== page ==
Thanksgiving Day is a major date on the calendar of many Americans and given how this year’s gone so far you might say that it’s been even more eagerly awaited than Christmas.
We’re all familiar with the classic scene of a family sitting at a table piled high with different dishes crowded around the famous turkey slathered in butter to keep it moist. Thanksgiving Day is a traditional American holiday in which families come together in a similar way to how Argentinians hold asado barbecues for their nearest and dearest at Christmas and New Year.
And as is typical for important celebrations the world over, the day is as much a culinary feast as anything else. In the days running up to it, some members of the family prepare traditional dishes while others are assigned the task of finding the right accompaniments: it’s one of those days when the best bottles are pulled out of the cellar.
Do Argentine wines have a place at the table? Of course they do.
There are a couple of constants to bear in mind: the traditional meal is roast turkey, although it’s far from the only dish, and you’ll also need some bottles to toast with. Fernando Beteta, a Master Sommelier living in Chicago, offers this advice: ‘For Thanksgiving Day, I suggest wines with mild tannins that can be served at low temperatures as well as light and even semi-sweet whites. And of course you’ll need something bubbly, it’s a celebration after all.’
Whites are a good option for the lean, delicately flavoured meat of the turkey. Argentine high altitude Chardonnays combine good volume with vivid freshness, making them an excellent fit.
Initially one might investigate Chardonnays from the Uco Valley, such as El Enemigo made by the oenologist Alejandro Vigil; Bramare from Viña Cobos; Catalpa from Atamisque or Cadus Vista Flores Appellation from Cadus Wines, while interesting and distinctive alternatives could include Laborum, from Parcela de Porvenir de Cafayate, made in the Calchaquí Valley and Costa & Pampa, the first oceanic Chardonnay in Argentina, made just a few miles from the Atlantic. All these whites offer good body and a rich expressiveness that will go extremely well with every forkful of turkey, especially when it comes with the classic candied yams.
But Argentina is famous for its reds and that’s exactly what a lot of people will be expecting when the turkey comes out. The side dishes play a key role here: accompaniments such as mashed potatoes with gravy, cranberry sauce and green bean casserole all bring different flavours into the mix.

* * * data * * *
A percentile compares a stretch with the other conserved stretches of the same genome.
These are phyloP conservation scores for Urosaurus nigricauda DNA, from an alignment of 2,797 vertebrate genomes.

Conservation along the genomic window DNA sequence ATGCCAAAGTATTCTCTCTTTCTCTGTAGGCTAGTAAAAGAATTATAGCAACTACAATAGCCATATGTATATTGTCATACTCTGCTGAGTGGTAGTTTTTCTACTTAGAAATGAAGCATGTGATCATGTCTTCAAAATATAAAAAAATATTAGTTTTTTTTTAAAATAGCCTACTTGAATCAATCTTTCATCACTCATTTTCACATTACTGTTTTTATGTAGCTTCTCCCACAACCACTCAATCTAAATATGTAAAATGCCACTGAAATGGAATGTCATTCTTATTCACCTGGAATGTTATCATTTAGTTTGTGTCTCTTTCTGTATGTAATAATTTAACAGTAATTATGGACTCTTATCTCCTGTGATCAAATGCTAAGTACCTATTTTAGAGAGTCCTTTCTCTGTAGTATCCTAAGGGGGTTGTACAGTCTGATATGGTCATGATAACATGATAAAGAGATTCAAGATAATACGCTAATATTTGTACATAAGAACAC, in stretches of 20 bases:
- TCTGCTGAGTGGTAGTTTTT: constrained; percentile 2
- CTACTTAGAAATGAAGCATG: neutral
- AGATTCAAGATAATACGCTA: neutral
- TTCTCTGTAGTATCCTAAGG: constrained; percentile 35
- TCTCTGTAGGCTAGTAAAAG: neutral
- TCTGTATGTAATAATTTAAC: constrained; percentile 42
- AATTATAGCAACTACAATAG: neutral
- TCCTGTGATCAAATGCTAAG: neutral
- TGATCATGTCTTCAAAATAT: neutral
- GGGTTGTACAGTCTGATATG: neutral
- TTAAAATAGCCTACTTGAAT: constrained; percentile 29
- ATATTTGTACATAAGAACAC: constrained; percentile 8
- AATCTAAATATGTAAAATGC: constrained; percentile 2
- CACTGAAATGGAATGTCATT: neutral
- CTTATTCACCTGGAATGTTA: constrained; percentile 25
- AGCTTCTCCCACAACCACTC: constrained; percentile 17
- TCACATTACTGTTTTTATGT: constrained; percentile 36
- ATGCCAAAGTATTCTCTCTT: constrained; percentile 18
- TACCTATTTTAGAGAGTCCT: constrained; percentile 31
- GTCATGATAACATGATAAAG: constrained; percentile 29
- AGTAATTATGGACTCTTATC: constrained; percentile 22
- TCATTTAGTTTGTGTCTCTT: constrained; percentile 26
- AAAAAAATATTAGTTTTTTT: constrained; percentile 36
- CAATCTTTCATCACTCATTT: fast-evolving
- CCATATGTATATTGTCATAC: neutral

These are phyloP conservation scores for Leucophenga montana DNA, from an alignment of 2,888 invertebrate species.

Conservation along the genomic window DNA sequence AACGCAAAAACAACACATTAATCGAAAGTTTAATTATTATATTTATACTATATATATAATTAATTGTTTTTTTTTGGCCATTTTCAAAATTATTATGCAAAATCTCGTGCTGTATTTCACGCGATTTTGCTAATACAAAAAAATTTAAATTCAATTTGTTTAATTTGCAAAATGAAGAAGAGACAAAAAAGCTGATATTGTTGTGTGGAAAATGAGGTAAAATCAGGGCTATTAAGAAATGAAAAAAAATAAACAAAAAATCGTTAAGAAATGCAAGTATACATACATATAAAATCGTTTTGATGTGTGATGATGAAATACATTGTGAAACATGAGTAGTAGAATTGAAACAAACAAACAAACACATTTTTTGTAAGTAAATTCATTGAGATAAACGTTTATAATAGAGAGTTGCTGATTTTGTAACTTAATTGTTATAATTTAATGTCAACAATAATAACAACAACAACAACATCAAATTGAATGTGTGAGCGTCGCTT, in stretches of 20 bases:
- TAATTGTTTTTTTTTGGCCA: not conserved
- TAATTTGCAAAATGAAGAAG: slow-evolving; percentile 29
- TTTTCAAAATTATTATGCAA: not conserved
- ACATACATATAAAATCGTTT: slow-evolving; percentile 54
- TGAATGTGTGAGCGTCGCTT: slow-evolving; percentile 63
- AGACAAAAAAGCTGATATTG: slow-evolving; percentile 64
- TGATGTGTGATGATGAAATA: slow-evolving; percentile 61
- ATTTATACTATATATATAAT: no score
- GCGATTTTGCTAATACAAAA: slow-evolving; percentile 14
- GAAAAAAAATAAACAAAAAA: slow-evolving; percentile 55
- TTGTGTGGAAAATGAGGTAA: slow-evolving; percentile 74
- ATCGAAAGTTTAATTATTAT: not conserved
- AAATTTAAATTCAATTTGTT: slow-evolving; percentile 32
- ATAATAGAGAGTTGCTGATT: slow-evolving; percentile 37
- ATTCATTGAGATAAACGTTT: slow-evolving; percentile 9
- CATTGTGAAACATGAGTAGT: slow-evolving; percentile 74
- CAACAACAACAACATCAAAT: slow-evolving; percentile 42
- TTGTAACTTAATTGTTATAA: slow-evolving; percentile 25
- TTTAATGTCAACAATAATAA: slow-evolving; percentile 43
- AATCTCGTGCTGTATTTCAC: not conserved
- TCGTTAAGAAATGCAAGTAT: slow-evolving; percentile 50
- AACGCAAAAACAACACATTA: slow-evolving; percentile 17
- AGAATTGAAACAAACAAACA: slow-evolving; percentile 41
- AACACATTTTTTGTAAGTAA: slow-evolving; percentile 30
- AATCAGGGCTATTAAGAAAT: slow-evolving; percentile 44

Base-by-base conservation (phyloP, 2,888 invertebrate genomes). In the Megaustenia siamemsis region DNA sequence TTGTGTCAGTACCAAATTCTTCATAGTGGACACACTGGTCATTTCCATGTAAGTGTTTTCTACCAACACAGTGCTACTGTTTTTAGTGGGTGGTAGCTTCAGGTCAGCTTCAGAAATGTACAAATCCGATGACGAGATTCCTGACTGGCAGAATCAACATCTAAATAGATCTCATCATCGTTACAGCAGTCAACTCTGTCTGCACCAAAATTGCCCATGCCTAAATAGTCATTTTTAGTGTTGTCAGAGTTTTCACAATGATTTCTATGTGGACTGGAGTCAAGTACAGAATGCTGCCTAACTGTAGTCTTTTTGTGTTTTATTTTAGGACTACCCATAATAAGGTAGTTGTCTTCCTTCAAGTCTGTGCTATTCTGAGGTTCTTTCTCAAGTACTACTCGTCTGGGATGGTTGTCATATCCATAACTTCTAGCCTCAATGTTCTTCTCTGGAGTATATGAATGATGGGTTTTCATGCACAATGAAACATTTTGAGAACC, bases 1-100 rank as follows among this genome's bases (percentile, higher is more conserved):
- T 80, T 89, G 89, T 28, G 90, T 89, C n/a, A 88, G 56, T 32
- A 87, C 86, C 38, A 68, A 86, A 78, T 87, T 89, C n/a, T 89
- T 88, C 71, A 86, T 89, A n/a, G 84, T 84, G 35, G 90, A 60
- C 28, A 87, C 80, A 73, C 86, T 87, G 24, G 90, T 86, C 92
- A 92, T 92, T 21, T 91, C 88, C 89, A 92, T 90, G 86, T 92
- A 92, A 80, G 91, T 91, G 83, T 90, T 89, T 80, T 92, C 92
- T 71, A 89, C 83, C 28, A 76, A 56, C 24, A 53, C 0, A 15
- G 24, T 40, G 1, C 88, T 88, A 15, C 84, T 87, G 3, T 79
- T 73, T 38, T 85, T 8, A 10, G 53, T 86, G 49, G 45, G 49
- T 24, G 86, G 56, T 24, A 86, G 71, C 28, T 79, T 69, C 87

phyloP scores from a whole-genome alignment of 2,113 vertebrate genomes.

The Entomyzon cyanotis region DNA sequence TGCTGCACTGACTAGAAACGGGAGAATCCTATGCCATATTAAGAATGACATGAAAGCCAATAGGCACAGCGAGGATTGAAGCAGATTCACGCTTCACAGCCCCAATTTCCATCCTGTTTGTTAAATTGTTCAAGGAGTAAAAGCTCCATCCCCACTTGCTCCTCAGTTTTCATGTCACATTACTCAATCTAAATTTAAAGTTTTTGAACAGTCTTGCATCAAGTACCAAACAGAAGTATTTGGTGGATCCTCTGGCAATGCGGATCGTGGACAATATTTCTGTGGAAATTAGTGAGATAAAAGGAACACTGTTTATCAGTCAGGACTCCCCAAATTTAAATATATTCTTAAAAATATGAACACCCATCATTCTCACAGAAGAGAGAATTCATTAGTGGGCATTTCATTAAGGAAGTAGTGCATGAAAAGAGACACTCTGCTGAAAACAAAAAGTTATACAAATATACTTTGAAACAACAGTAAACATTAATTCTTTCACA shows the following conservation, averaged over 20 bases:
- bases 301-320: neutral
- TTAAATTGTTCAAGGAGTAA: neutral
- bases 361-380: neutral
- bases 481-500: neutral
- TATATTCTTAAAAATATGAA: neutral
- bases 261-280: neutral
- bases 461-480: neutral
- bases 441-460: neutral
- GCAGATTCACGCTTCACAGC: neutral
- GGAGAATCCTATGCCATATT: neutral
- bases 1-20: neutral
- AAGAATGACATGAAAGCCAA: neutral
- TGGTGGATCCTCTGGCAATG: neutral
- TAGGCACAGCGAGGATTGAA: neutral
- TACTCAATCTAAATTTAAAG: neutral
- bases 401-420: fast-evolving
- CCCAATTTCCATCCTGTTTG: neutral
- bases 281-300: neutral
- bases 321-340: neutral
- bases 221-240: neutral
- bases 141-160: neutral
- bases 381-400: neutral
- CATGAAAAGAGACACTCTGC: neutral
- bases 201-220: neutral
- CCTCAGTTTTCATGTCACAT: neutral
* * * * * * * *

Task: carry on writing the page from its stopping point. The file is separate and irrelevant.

Let’s start out with fresh young Malbecs such as the Patagonian A Lisa from Noemia, and options that haven’t been aged in wood such as Aruma de Caro, Vinyes Ocultos Cot Maceración Prolongada and Proyecto Las Compuertas Cinco Suelos from Durigutti Family Winemakers, or those aged in amphorae such as the new Kung Fu from Matías Riccitelli. Here, the balance between acidity and expressive fruitiness takes centre stage over secondary tannins.
Other than Malbec, one might like to consider the Argentine criolla grape, which offers good tension, a light body and a lot of personality. Vallisto Extremo, El Esteco Old Vines, Sunal Ilógico and Criolla Argentina from Niven Wines are all good choices. Or if you’re looking for a little more sophistication, try a Cabernet France with juice, freshness and elegance: Benmarco Sin Límites from Susana Balbo Wines; Eggo Franco from Zorzal Wines or Colonia Las Liebres from Altos Las Hormigas, all of which have a fruity, balsamic profile with a light palate.
Another of Beteta’s suggestions is Tonel Único N°248 Malbec 2006 from Cavas de Weinert, which is bound to offer an unforgettable experience with its evolved, refined character, similarly Patagonian Pinot Noirs such as those from Chacra, Humberto Canale and Otronia or the Mendozan Pinots Domaine Nico and Salentein Single Vineyard Los Jabalíes, all of which will help to ensure the day is a memorable success.
Finally, for dessert, when the pumpkin or pecan pie comes out, you might want to pop open something with bubbles. Argentine sparkling options worth investigating include Progenie I from Bodega Vistalba, Cruzat Cuvée Nature and Chandon Cuvée Reserve Pinot Noir.
It’s been a difficult year, so when better to interrupt one’s routine with the help of some top Argentine wineries? But all that aside, as another American expert, Eric Asimov, points out, the idea is to enjoy yourself: ‘There are no wrong Thanksgiving wines.’